By Karen Brode
Mother looked at the elevator and then at me. I clung to her arm and silently begged for her to take the stairs to the doctor’s office. Her eyes showed the worry I felt, although I was worried about the elevator and I knew she was only worried about me and my fears.
We traversed the small stairwell on the left of Bear Drug. My relief was short-lived, though, because I remembered why we were there—to see Dr. Fredericks about what was wrong with me.
What wasn’t wrong with me, I wondered. Over the last few months my shortness of breath had become worse. When I couldn’t breathe, Mother carried me out to our front porch and held me in her arms while she sat on the top step. I wished I could explain what was happening. I wished I could tell Mother not to worry, but I couldn’t.
It was odd because I didn’t always have shortness of breath. I inhaled and exhaled like any healthy child when I was playing in the yard with the other neighborhood children. It was only when I went to bed that I struggled to find the air I needed.
“Now I lay me down to sleep. I pray the Lord my soul to keep.” I prayed this every night. It was required. “If I should die before I wake….” My heart beat faster. “I pray the Lord my soul to take.” I trembled inside but I tried hard to push it away. I wanted to go to sleep. I did not want to be a problem for my mother.
It wasn’t long after reciting those words that I ended up wrapped in Mother’s arms on the front porch trying to fill my lungs with night air.
I didn’t think the visit to Dr. Fredericks was necessary. I knew I wasn’t sick, but Mother was worried and I would do anything to keep her from worrying about me. She had enough to deal with on her own since Daddy died.
Dr. Fredericks was scary. Everything was scary, except maybe when the sun was out and I was playing outside. The doctor wanted to talk to me—just me—so he asked Mother to leave the examination room. I sat stiff as a board on the edge of my chair, trying not to make eye contact with him.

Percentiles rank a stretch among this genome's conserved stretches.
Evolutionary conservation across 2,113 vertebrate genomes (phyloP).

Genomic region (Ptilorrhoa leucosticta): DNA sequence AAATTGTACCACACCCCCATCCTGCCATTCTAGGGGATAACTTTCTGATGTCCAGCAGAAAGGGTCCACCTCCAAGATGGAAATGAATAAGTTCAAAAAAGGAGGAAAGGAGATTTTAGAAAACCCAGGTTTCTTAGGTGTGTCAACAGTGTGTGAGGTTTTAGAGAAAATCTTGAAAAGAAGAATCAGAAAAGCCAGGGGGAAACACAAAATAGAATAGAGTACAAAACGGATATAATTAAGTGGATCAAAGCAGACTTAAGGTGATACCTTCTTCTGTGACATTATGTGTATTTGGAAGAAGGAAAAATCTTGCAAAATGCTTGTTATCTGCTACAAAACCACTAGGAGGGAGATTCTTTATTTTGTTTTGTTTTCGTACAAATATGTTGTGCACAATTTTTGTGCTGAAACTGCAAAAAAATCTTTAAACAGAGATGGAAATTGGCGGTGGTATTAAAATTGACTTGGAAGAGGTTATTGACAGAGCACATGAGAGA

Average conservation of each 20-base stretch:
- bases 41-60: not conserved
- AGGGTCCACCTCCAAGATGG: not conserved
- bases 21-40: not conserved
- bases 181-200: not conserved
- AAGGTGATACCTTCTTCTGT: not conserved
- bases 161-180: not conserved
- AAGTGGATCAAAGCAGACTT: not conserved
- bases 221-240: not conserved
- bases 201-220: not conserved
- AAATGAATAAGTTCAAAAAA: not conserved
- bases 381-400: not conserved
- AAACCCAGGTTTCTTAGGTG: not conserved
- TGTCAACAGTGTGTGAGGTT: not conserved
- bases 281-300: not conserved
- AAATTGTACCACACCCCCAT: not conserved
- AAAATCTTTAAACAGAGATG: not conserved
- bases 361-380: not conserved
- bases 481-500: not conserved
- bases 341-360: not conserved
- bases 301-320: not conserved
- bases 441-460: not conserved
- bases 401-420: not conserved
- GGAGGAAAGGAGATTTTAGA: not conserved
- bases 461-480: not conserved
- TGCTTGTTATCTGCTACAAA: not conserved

“Why do you want to worry your mother so much?” he asked.
I didn’t know how to answer that. My heart beat heavy in my chest. I could feel it, like it might burst out of my ribcage. Didn’t the doctor know I didn’t want to worry Mother? Didn’t he know that I worried about Mother? Didn’t he know that I worried I might lose her like I had lost Daddy?
My mind raced. Images of my father came to mind. The times we had together. I used to sit on his shoe and wrap my arms and legs around his leg. He would drag me along and I would laugh. And then he was gone forever.
I looked at the picture of the doctor’s children that he kept on his desk. They were all smiling, such happy, sunshiny children at the lake. I glanced at Dr. Fredericks and then down to the floor. In that one moment, I knew he was glad his children were not like me.
Dr. Fredericks leaned back in his chair and made a steeple of his hands and fingers. I stared at the black and white floor. The white squares were sort of mottled, not pure white. It was shiny and clean except over in the corner where the custodian had missed a place.